The former regional supremo had his Fifa lifetime ban appeal successfully overturned on Thursday, but Asian football's governing body stated he remains suspendedThe Asian Football Confederation (AFC) has confirmed former chief Mohamed bin Hammam remains provisionally suspended by the organisation despite the Court of Arbitration for Sport's (CAS) decision to overturn his Fifa lifetime ban.
The former AFC head, who was suspended for alleged corruption in the lead-up to last year's Fifa presidential elections, saw his appeal at the CAS on Thursday prove successful.
However, the AFC released a statement confirming their ban on the Qatari remained in place.
"AFC has noted the decision rendered by CAS in the case of Mohamed Bin Hammam versus Fifa by means of which the appeal of Mr Mohamed Bin Hammam has been upheld and the life ban annulled," the statement read.
"As far as AFC is concerned Mr Bin Hammam remains under provisional suspension by AFC via an AFC Disciplinary Committee decision on July 16, 2012, for 30 days for possible violations of the AFC Statutes, AFC Disciplinary Code and AFC Code of Ethics."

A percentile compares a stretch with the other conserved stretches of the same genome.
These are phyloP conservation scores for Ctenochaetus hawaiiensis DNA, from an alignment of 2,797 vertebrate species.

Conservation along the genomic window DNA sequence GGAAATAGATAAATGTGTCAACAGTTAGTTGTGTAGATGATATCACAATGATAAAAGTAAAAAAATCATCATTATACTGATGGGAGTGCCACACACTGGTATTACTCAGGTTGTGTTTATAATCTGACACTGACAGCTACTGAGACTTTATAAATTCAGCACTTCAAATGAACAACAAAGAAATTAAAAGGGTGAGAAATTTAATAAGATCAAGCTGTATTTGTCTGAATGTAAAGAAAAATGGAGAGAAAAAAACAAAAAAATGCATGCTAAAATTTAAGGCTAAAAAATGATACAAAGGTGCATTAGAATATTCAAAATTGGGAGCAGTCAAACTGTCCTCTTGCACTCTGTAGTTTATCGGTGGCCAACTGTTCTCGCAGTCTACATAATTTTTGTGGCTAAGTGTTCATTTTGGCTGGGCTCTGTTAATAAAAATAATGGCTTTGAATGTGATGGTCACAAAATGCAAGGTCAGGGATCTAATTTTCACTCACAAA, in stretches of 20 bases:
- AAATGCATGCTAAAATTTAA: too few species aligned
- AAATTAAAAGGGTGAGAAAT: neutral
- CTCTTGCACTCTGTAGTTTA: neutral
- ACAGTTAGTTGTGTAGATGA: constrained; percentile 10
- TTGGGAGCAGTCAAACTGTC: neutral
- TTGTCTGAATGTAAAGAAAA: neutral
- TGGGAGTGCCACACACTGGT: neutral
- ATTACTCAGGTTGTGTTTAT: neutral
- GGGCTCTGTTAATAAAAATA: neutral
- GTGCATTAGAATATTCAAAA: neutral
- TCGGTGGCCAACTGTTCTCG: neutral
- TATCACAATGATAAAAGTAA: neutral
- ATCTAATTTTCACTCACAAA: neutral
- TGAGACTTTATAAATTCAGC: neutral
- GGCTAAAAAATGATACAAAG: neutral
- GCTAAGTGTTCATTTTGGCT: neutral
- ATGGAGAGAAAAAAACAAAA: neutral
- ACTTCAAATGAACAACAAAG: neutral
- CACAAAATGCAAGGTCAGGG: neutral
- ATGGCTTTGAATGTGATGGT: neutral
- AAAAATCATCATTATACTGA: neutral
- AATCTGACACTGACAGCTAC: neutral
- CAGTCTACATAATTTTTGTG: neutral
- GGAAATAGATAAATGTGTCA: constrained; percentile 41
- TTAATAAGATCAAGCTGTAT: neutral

The AFC Executive Committee (ExCo) coincidentally met in Kuala Lumpur on Thursday, on the same day as Bin Hammam's annulment. The meeting came only days after the AFC imposed a fresh suspension on Bin Hammam following an internal audit by PricewaterhouseCoopers.
AFC acting president Zhang Jilong spoke about this week's developments, vowing to keep the organisation clean and free of corruption.
“I think this development also makes one thing very clear to all of us - there is no place for unethical practices anymore in AFC,” Zhang said. "I ask this ExCo to prevent any abuse of power and misuse of privileges by any office-bearer. I ask this ExCo not to allow anyone to compromise the image of AFC.”
Zhang explained Bin Hammam's latest AFC suspension had come following the creation of the organisation's own Disciplinary Committee.
“We set up an Evaluation Committee under Kohzo Tashima-san with three main points of reference. Firstly, to fight corruption, secondly, to improve the AFC administration; and thirdly, to promote financial transparency,” he said.
“We have already taken the first step in this tough task. Our independent auditors PricewaterhouseCoopers (PwC) have submitted their report. And, in accordance with the AFC Code of Ethics, this report was immediately forwarded through the AFC General Secretary to the Honourable Chairman of the Disciplinary Committee.
“The AFC Disciplinary Committee is a completely independent judicial body. They don’t report to this ExCo or the AFC Congress. It is headed by a highly experienced and respected lawyer Lim Kia Tong and I have full confidence in the Chairman and his committee.
"I am confident that we will have a fair, transparent and impartial process.”